On an Air France flight from Marseille to Paris recently, I couldn’t help but notice a striking addition to the standard safety briefing.
“Ladies and Gentlemen, due to the recent safety issues with Galaxy Note 7 devices, we ask passengers to ensure your device is completely switched off and stored away for the duration of this flight”.
This is perhaps not one of those statements that will cause much alarm for seasoned passengers. Such personal alarm will always be reserved for “brace, brace”. However, behind the polite tone of each air flight attendant that delivers the above statement, is a very nervous airline. And rightly so! The World Wide Web is full of visual evidence backing up the need for the aviation industry to throw everything into ensuring issues do not arise in the air. Indeed, one flight has already had a lucky escape and we’re now seeing requests not just to switch off the plagued smartphone, but to ensure that people don’t travel with it all. Samsung has even opened “swap and drop” booths at major Australian airports where Note 7’s can be traded for the Galaxy S7 Edge.
The U.S. Federal Aviation Administration (FAA) has issued an emergency order to ban all Samsung Galaxy Note 7 smartphone devices from air transportation in the United States and Japan’s transport ministry quickly followed suit. As a result, many airlines across the globe are prohibiting passengers from flying with the device for fear that it may catch fire mid-flight. Such fear has caused Delta Air Lines to accelerate pre-existing plans to fit planes with fire-containment bags. The likes of Alaska Airlines and Virgin America have already adopted the bags, which are capable of sealing up an overheating smartphone or laptop battery.
Following relaxation on the use of personal electronic devices (PEDs) in flight, this issue has brought a very significant con to the table. Any device or object that poses the potential risk of starting a fire onboard an aircraft in flight is something authorities will simply not tolerate. Questions that airlines and others are sure to be asking at this point in time include:
- “Is this a one-off, isolated to the Samsung Galaxy Note 7?”
- “What is the potential for other PEDs to have a similar defect?”
- “Are other battery-powered devices at risk?”
At this point in time, it looks like this particular issue is isolated to one device alone. That’s not to say that other phones haven’t caught fire. They have. Several iPhone owners, for example, have allegedly suffered nasty burns from exploding devices. The exact cause of the Note 7 issue is not known but is said to relate to a sub-optimal assembly process. Fortunately, a combination of the corrective actions by Samsung (i.e. recalling every single Note 7) and the response of the aviation industry seems to have done enough to ensure no device has gone up in flames mid-air.
At Valour Consultancy, we’ve been asked to provide our perspective on where this leaves the in-flight entertainment and connectivity (IFEC) industry. While there is unlikely to be any pushback on the deployment of these solutions because of the issues surrounding the Note 7, it is likely that we will see heightened focus on a particular subset of the market – portable wireless in-flight entertainment (W-IFE).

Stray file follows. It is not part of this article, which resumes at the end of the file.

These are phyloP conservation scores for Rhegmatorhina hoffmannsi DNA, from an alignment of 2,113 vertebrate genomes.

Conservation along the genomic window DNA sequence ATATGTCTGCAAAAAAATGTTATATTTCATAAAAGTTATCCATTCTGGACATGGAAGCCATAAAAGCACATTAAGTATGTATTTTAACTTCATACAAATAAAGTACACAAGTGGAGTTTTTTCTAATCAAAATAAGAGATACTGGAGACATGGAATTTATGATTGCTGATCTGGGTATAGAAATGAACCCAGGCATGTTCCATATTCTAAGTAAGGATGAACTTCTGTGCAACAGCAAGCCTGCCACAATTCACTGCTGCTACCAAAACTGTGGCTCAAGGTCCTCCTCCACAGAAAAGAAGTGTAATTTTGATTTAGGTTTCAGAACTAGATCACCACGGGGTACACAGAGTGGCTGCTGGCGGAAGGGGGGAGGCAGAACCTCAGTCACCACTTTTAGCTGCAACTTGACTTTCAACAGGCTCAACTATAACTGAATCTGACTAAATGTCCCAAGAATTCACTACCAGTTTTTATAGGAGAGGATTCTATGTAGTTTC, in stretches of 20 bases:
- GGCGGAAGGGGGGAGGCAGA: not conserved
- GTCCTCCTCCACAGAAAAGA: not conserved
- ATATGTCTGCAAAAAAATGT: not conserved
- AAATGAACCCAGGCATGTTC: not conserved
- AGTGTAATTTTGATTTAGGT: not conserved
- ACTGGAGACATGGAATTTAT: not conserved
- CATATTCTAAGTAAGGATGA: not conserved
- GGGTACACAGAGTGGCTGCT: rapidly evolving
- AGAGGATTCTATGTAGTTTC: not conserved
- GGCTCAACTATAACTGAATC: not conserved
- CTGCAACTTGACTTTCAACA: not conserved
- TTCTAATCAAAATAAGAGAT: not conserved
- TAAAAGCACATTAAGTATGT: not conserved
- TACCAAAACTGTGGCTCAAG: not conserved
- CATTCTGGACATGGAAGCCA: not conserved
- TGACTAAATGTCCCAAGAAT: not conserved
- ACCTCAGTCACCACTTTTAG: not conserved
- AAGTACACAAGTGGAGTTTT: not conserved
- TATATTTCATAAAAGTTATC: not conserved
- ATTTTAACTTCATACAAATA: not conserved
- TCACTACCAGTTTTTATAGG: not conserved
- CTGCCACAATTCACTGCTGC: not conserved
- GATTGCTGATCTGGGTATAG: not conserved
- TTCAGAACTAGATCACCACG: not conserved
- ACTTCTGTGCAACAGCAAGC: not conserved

For a while now, some voices have expressed concern that these battery-powered boxes may also represent a fire hazard, cautioning that companies offering these products are operating in a market that could quickly close up if an incident occurs. Clearly, any energy storage device carries some sort of risk and this applies equally to battery-powered portable W-IFE as it does to laptops and other PEDs. Vendors of these devices have been quick point out that they rigorously test hardware to comply with the Transportable Pressure Equipment Directive (TPED) and other standards as they become adopted.
AirFi, the leading supplier in the portable W-IFE space, has repeatedly stated that the Dutch Aerospace/Defense Laboratory has tested its products and concluded that: “It is not a source of unacceptable interference for the aircraft electronics and therefore can be used onboard aircraft safely”. Additionally, AirFi’s units contain specialised batteries that can cope with air pressure. If a battery is not functioning as it should, the system shuts itself down and stores the information. Others reportedly offer self-extinguishing mechanisms. Even so, there are protocols in place for addressing burning PEDs that all flight attendants are aware of.
Portable W-IFE vendors should not worry too much. None would be in the industry if they brought to market sub-standard devices and we’ll doubtless hear of many new developments in this space at next week’s APEX Expo in Singapore. One thing’s for sure – passengers will find a way to move on and adapt. The word “nomophobia” has entered common parlance and refers to the fear of being out of mobile phone contact (I even saw a t-shirt for sale with the word and its meaning emblazoned across the front yesterday) . Such is the attachment to obtaining the latest and greatest technology, some will already be investigating their next replacement phone as opposed to worrying about the impact their current device could have on a flight.
Valour Consultancy will begin updating its report on W-IFE in 2017. In this new and improved edition, we’ll also take a look at the embedded market to provide an all-encompassing view of the market. Is there a data split or trend that you’d like us to focus on in more detail? If so, do please get in touch to find out more about our participant program, which is a way to shape our report scopes up-front.